At a time when the spiritual feel in Qatar is almost identical to the rest of the Gulf region, Qatari dishes throughout the month of Ramadan differ to the rest of the Muslim world with tables comprising of various dishes going back decades, where successive Qatari generations have continued to preserve most of them until the present day. Despite renewed and unique Ramadan platters seen during the holy month, Qataris are always keen on Ramadan customs and traditions, always breaking fasting with dates and yogurt.

Al Harees

"Harees" is one of the most important dishes and a main dish rarely left out, offered in the month of Ramadan, considered one of the well-known Ramadan dishes during this month, forming a major and essential dish throughout, made of mashed wheat with meat, margarine and crushed cinnamon.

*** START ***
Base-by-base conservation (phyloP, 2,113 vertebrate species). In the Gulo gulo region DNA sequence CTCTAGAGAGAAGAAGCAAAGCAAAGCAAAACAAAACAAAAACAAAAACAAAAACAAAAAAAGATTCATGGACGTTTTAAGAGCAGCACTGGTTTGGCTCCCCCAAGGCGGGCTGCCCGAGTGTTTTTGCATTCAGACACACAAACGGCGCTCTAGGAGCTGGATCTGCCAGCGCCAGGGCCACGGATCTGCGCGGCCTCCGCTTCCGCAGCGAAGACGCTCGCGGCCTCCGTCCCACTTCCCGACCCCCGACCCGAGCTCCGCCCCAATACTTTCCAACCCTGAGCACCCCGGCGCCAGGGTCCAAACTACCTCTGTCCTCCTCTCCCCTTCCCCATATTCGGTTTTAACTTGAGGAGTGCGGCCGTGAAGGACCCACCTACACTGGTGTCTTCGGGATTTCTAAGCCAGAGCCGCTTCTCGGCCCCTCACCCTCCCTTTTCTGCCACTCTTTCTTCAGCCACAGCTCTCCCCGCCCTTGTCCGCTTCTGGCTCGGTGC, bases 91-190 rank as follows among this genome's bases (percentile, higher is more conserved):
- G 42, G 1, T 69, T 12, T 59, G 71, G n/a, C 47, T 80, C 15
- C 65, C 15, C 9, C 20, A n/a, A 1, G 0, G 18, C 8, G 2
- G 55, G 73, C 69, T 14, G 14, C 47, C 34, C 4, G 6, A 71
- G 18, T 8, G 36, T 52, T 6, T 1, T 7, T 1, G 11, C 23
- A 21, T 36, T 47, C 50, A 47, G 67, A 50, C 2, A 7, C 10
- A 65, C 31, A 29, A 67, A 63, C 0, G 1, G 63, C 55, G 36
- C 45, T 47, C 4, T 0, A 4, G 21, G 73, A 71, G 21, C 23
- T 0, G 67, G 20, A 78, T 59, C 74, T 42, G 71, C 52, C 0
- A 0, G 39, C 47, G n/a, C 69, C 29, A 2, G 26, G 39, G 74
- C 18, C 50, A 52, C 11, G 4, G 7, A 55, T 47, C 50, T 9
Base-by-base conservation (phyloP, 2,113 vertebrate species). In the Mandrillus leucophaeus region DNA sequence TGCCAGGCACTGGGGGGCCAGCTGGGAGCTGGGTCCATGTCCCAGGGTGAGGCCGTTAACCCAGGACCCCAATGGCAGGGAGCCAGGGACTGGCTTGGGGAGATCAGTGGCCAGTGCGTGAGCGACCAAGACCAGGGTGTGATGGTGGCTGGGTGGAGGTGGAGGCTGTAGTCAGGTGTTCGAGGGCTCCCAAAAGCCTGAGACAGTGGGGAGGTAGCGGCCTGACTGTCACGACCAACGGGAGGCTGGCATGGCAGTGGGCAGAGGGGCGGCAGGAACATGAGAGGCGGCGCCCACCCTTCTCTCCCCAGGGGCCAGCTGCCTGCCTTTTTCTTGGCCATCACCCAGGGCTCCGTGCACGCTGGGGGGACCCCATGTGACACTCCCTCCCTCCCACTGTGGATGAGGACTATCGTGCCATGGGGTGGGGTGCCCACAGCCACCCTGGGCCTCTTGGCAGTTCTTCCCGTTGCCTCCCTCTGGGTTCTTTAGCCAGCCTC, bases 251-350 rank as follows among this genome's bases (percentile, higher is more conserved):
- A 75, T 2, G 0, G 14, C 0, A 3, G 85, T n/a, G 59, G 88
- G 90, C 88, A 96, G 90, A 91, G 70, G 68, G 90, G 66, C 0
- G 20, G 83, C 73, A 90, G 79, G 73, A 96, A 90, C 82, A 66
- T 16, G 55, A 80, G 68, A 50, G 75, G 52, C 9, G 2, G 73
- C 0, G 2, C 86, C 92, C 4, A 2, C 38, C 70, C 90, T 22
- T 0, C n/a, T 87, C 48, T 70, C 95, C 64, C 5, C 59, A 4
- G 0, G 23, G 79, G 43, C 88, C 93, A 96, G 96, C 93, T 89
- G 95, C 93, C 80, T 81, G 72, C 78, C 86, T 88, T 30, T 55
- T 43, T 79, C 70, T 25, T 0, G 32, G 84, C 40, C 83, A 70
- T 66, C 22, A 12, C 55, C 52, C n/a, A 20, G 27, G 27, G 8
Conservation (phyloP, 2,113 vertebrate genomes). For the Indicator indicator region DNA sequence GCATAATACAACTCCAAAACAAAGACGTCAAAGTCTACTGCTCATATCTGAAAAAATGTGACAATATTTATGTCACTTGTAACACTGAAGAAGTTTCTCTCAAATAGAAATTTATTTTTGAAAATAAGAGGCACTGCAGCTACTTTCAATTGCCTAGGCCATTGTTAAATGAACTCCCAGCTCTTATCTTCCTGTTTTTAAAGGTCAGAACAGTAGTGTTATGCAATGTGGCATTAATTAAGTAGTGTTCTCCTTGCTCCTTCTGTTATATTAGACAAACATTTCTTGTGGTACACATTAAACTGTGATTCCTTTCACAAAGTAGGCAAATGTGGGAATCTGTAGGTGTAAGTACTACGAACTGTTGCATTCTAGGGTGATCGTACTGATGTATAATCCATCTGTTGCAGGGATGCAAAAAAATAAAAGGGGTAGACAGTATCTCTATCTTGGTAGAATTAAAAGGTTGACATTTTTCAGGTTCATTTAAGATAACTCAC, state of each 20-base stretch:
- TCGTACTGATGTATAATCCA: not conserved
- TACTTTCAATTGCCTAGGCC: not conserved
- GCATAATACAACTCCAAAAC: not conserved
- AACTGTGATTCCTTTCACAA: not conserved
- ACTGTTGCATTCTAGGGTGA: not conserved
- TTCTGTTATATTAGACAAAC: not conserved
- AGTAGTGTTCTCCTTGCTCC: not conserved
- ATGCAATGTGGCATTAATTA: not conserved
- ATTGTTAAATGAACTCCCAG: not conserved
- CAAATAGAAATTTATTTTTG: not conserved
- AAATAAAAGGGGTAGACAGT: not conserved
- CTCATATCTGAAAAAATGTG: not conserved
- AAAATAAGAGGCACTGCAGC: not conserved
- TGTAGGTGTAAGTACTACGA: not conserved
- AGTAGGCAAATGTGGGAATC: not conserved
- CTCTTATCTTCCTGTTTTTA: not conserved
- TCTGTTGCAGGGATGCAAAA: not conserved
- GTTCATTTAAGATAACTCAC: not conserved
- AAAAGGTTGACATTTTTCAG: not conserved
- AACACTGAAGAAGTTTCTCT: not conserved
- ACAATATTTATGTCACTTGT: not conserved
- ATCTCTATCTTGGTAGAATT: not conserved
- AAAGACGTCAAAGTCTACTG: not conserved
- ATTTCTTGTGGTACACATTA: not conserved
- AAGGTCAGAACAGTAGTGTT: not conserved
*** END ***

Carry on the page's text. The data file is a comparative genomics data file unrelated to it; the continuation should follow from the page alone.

Al Thareed

Iftar platters are never relinquished of the “Thareed” dish, made with bread or tortillas cut in small pieces, soaked in a meat broth which contains mostly vegetables, such as potatoes, pumpkins and eggplant.

The base of the Thareed is Al Tannour bread, but at present tortilla bread is commonly used, which is a thin bread prepared by Al Tawwa, a thick sheet of iron, which is almost circular, where woman spread a thin layer of dough over it after being well heated, whilst occasionally wiping the Tawah with a light layer of fat beforehand, so that the dough does not stick and the demand for the bread increases during the month of Ramadan.

Al Luqaima